MINNEAPOLIS, Jan. 27 (UPI) -- The southern United States -- known for warm breezes, not snowflakes -- could see ice and snow from an arctic system that zapped most of the nation Monday.
High temperatures are forecast to be in the 30s as far south as the Interstate-10 corridor from Houston to Pensacola, Fla., and Charleston, S.C., Tuesday, forecasters said. Because of the cold air, a storm system will tap into enough moisture from the Gulf of Mexico to allow snow and ice to develop from central Texas to the eastern Carolinas Tuesday through Wednesday, AccuWeather.com reported.
The National Weather Service issued winter storm watches, warnings and advisories from southeast Texas east toward the Gulf Coast through Georgia, parts of the Carolinas and far southeastern Virginia.
AccuWeather.com forecasters said the amount of precipitation could be substantial, leading to school closures, dangerous travel conditions and flight cancellations.
Meanwhile, the nation's midsection again caught a blast of frigid air that sent surface temperatures and wind chill values well below zero. School districts across Minnesota canceled classes, many for the fourth time since Jan. 6 because of the weather. The University of Minnesota also canceled classes Monday.
Schools and businesses were closed throughout the region because of the temperatures.
Minnesota caught the brunt of the latest blast of arctic air, with temperatures tumbling lower than 20 below zero near the Canadian border. Minneapolis residents awoke to 16 below, with a wind chill value of minus 36.
On Sunday, white-out conditions prompted road closures and alerts to dangerous driving conditions for highways across Minnesota and in the Twin Cities area of Minneapolis-St. Paul, the St. Paul Pioneer Press reported. Wind gusts approached 50 mph in some spots Sunday.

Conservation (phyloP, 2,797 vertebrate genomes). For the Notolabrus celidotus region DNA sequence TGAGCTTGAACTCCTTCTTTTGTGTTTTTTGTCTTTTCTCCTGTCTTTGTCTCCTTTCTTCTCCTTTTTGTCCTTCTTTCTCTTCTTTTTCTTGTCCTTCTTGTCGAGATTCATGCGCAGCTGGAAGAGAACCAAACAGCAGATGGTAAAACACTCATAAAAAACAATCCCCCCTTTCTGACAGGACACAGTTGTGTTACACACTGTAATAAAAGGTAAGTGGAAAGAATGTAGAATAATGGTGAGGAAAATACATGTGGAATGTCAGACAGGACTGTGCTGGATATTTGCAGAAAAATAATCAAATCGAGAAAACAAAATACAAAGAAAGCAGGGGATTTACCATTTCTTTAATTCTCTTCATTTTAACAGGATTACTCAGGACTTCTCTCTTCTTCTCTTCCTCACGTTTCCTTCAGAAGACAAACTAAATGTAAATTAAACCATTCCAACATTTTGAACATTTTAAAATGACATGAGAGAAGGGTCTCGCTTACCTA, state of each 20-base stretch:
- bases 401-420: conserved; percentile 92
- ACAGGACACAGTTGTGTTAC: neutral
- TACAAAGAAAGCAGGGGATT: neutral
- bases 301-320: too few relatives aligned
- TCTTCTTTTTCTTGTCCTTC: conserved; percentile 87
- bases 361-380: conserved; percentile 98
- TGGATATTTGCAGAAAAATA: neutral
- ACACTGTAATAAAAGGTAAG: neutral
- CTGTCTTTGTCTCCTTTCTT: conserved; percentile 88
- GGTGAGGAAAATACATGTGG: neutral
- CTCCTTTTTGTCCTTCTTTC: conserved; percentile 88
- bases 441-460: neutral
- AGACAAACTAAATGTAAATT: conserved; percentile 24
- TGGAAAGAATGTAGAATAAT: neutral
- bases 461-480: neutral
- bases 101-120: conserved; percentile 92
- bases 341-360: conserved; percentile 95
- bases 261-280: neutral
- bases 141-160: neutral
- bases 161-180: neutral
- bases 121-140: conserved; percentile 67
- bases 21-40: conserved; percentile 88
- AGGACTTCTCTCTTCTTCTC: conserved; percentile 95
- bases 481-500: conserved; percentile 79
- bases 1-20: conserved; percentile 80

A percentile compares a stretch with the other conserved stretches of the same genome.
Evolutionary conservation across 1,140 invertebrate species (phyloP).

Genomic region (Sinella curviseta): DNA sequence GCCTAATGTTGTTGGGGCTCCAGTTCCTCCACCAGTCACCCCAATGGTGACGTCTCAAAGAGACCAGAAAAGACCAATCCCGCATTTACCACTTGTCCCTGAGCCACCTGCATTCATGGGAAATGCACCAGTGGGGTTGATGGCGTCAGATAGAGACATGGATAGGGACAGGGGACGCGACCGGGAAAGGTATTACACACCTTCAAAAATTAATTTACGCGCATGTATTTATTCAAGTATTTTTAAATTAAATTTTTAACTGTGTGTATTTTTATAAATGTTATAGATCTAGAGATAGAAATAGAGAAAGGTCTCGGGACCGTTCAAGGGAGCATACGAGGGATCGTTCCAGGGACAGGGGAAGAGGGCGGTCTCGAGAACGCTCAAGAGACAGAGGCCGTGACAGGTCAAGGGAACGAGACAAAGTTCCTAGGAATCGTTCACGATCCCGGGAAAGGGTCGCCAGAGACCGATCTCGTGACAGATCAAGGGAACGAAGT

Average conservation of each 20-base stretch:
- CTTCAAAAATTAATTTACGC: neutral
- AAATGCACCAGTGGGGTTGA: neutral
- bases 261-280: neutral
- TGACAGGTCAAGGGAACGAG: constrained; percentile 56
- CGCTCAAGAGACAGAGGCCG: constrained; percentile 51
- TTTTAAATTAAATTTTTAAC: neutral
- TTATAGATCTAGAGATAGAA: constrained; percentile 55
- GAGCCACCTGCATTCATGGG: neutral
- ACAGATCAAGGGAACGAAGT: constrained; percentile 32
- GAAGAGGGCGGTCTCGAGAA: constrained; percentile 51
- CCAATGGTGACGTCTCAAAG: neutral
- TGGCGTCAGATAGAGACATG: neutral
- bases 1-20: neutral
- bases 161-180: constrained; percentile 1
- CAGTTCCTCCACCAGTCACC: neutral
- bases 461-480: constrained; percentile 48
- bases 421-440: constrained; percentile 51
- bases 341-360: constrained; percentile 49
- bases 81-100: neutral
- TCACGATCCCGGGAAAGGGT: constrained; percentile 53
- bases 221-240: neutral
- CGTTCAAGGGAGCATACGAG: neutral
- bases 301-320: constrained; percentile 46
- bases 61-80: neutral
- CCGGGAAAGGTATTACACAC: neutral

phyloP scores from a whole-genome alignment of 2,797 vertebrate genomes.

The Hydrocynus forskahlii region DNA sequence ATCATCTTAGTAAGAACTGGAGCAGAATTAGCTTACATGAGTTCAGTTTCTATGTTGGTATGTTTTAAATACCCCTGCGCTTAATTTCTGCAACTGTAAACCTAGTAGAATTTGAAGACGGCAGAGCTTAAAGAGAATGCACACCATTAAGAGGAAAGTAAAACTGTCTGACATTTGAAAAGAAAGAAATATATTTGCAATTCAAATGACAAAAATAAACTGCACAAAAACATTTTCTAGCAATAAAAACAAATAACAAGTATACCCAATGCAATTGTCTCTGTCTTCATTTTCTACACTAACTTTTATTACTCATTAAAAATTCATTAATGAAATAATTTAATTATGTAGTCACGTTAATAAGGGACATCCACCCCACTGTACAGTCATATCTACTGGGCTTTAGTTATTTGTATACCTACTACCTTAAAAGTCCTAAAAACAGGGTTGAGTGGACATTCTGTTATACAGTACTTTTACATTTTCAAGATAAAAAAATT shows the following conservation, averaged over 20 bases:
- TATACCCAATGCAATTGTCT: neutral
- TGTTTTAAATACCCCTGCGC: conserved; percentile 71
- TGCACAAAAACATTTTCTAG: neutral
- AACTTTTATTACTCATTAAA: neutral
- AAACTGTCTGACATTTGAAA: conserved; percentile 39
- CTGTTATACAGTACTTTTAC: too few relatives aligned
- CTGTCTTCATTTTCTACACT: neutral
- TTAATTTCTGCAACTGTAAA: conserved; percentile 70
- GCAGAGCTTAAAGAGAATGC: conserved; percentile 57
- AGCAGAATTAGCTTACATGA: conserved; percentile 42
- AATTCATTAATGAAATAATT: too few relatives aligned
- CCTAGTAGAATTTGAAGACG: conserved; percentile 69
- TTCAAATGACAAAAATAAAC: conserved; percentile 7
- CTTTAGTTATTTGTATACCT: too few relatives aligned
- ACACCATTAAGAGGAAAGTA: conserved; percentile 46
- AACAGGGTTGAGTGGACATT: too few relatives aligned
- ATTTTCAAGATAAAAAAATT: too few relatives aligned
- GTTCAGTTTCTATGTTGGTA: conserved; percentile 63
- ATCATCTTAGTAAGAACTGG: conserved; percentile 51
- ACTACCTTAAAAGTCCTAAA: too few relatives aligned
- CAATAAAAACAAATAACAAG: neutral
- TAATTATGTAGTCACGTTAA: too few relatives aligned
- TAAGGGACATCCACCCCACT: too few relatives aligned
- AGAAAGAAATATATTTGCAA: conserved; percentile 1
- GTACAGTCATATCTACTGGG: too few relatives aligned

When the University of Minnesota canceled classes Monday, former Minneapolis Mayor R.T. Rybak tweeted: "The UofM just canceled school on the first day I was supposed to teach. Coincidence or afraid of what could come out of my mouth?"
The Chicago area, as was much of the Midwest, was under a wind chill alert.
Wind-tossed snow made the morning commute in and around Chicago dangerous, the Chicago Tribune reported. Hundreds of schools called off classes Monday, including Chicago Public Schools.
Indiana officials restricted travel in more than half of the state's counties.
The Detroit metro area received between 3 and 3.5 inches of snow along with the polar blast, the Detroit Free Press reported. Overnight temperatures were expected to drop to minus 10 degrees then climb to 3 above Tuesday.
The Free Press said metro Detroit has received 37.1 inches of snow since New Year's Day.
Western Michigan University canceled classes Monday because of the cold -- the third snow day for the university's students this month, MLive.com reported.
Western Michigan's record of closings indicated the university hasn't had three snow days in the same month in more than 15 years.